Activity in the hippocampus is therefore closely correlated with the eye movements associated with retrieval of relational memories, even in the absence of conscious awareness. Implicit and explicit memory retrieval also appear to be correlated with distinct brain activation patterns. The authors suggest that their findings could have far-reaching implications. It is possible that eye-tracking could be used to investigate memory function in infants, or to obtain information about past events from those who might be unwilling to recall them, or are unable to. Schizophrenics, for example, often exhibit memory deficits, and Hannula has already used memory-related eye-movements to show that they have difficulty noticing small changes in a previously learned scene.

More on memory:


Hannula, D. E. & Ranganath, C. (2009). The Eyes Have It: Hippocampal Activity Predicts Expression of Memory in Eye Movements. Neuron 63: 1-8. DOI: 10.1016/j.neuron.2009.08.025.

Comments

  1. #1 Adrian Morgan
    September 14, 2009

    In the video, I spotted three changes. In the order that I noticed them: (1) Only one photograph has a pot plant in the window. (2) One photograph shows more of the chair legs which in the other are cut off by the lower edge of the photograph. (3) In the photograph without the pot plant, a lot more light shines through the window onto the table.

    I spotted (1) immediately, and (2) and (3) soon after by looking at a different area of the picture each time it changed.

  2. #2 Jordi
    September 14, 2009

    Interesting article!

    I spotted the missing plant immediately too and noticed that the camera is pointed slightly more upward when there is no plant. I spotted this around the 3rd or 4th flip. The extra light on the table seems to be due to the fact that the plant is not blocking any light when it is removed.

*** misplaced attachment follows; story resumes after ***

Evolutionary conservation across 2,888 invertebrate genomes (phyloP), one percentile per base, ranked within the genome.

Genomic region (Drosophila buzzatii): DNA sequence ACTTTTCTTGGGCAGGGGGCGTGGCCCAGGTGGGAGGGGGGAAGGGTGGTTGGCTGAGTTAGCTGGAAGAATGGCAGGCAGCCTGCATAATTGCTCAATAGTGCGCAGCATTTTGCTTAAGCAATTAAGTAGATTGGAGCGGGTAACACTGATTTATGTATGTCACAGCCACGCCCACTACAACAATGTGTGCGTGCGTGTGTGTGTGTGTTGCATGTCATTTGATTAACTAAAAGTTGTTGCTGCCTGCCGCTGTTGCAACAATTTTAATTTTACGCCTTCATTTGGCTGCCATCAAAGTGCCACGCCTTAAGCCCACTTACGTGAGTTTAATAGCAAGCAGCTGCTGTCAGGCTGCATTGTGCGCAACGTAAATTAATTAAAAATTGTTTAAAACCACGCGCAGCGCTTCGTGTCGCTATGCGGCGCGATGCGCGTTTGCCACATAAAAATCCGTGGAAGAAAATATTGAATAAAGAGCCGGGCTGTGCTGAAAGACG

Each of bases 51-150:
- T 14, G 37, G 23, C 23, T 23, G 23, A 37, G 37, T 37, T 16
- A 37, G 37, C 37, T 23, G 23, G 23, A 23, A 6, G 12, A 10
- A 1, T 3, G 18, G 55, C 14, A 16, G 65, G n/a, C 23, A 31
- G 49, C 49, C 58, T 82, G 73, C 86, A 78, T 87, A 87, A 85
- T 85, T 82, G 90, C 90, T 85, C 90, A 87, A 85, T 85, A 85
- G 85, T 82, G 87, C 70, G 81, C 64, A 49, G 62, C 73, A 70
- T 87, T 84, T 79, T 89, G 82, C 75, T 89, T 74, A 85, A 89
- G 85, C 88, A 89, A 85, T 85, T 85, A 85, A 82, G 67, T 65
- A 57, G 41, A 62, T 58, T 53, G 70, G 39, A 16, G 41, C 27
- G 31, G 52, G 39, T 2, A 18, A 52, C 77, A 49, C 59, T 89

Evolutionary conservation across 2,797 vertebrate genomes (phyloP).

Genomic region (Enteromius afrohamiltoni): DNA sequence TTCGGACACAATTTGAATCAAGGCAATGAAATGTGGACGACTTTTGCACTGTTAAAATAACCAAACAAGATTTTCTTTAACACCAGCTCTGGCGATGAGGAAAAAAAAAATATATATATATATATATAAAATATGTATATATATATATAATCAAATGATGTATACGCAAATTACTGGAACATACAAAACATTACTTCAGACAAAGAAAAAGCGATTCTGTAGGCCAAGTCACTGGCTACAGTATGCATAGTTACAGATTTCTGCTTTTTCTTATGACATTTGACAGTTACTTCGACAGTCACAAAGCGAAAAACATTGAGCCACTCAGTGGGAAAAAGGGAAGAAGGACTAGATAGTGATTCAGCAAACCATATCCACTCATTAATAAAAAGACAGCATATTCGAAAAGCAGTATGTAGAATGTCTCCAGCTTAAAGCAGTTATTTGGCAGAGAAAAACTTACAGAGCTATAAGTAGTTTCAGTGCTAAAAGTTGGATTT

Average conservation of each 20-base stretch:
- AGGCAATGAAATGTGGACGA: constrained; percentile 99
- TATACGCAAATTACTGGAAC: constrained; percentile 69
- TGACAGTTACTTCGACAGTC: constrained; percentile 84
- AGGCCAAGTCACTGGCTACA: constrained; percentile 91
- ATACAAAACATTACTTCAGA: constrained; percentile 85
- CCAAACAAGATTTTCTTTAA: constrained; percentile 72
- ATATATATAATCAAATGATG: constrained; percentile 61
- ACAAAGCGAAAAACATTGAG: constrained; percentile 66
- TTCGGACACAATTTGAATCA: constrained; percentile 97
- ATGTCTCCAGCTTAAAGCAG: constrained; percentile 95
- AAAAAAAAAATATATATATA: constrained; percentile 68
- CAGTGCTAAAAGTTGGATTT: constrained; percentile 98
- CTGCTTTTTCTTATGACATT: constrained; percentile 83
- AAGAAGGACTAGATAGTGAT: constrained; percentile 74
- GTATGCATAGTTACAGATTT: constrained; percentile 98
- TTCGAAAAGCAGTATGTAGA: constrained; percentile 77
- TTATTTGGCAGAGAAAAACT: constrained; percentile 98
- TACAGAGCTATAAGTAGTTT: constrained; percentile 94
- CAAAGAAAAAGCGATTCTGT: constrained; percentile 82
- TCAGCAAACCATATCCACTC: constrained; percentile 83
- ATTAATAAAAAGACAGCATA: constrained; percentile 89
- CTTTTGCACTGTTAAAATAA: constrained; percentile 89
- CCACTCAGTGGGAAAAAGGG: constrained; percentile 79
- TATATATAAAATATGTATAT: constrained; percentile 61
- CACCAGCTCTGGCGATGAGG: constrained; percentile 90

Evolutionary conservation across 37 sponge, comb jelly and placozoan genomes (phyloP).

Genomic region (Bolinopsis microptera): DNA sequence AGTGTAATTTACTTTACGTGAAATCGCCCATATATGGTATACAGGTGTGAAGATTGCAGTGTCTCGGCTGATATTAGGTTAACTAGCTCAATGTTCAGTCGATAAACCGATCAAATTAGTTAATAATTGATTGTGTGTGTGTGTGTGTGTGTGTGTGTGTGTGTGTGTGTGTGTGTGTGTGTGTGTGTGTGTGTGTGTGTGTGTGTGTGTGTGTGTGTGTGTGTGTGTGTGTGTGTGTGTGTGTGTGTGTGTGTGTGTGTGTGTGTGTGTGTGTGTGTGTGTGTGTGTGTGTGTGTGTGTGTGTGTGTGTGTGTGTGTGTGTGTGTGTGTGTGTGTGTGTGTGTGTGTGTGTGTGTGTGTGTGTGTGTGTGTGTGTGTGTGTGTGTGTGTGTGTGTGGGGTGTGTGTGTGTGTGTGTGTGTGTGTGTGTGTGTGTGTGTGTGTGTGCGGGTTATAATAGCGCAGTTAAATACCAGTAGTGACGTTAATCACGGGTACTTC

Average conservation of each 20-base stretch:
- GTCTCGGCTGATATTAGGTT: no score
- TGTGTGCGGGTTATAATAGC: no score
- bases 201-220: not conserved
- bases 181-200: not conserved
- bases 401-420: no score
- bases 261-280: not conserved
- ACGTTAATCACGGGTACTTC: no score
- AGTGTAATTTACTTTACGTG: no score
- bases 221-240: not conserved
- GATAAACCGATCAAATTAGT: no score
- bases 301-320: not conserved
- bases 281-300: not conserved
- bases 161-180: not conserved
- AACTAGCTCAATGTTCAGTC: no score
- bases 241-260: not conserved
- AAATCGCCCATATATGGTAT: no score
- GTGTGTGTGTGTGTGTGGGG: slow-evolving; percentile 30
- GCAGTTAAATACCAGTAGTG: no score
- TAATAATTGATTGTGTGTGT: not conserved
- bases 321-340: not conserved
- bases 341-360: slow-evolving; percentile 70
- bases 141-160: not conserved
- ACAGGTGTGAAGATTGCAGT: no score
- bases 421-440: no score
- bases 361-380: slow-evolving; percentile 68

Are we missing something or is the movie just not a great example of us being change blind?

  3. #3 Nigel
    September 14, 2009

    I agree. Worst change blindness demo ever! I noticed the missing plant straight away. Maybe that is because the light on the table (which I did not consciously notice, but clearly it is a direct result of the plant being moved) tips off your visual system about where to look. I wonder if this could be a confound in the experimental results. If they are changing the actual scene (rather than photoshopping the image) they may be altering the optical structure of the scene in unintended, and relevant, ways.

  4. #4 Mo
    September 14, 2009

    It’s the only clip I could find. It has nothing to do with the researchers who carried out the study I discussed in the post.

  5. #5 david
    September 14, 2009

    I hope this is relevant to what you talk about. I think I knew this phenomenon a little. I’m pretty good at unscrambling words in whatever order, even getting more than one word out of them if it exists. This is not entirely conscious. Study the word, then look up vaguely and to the right and the solution(s) almost always comes to you. I have taught others this trick and it works for them too. It is some type of pattern recognition. The same works in chess if you have played enough to have patterns to go by. The eye movement is essential to call the phenomenon into play.

  6. #6 William Lu
    September 14, 2009

    Interesting article…reminds me of Logan and Roediger’s 2008 experiment finding that strong right handers who performed an exercise moving their eyes from left to right improved their performance on retrieval of word lists.

  7. #7 David
    October 1, 2009

    Adrian, Jordi- agreed, the change in camera angle confounded the effect… also the plant shot was taken first and earlier in the day (change in angle of incidence)…

    Willam- your comment brought to mind an analogy with culturally-inherited perceptions of ease or work depending upon perceptions of characters walking left to right or right to left- with those who normally read left to right, a drawing, for example, of a figure walking left to right looks more comfortable as compared to the exact same image reversed but now traveling “opposite to” the same viewer’s reading direction…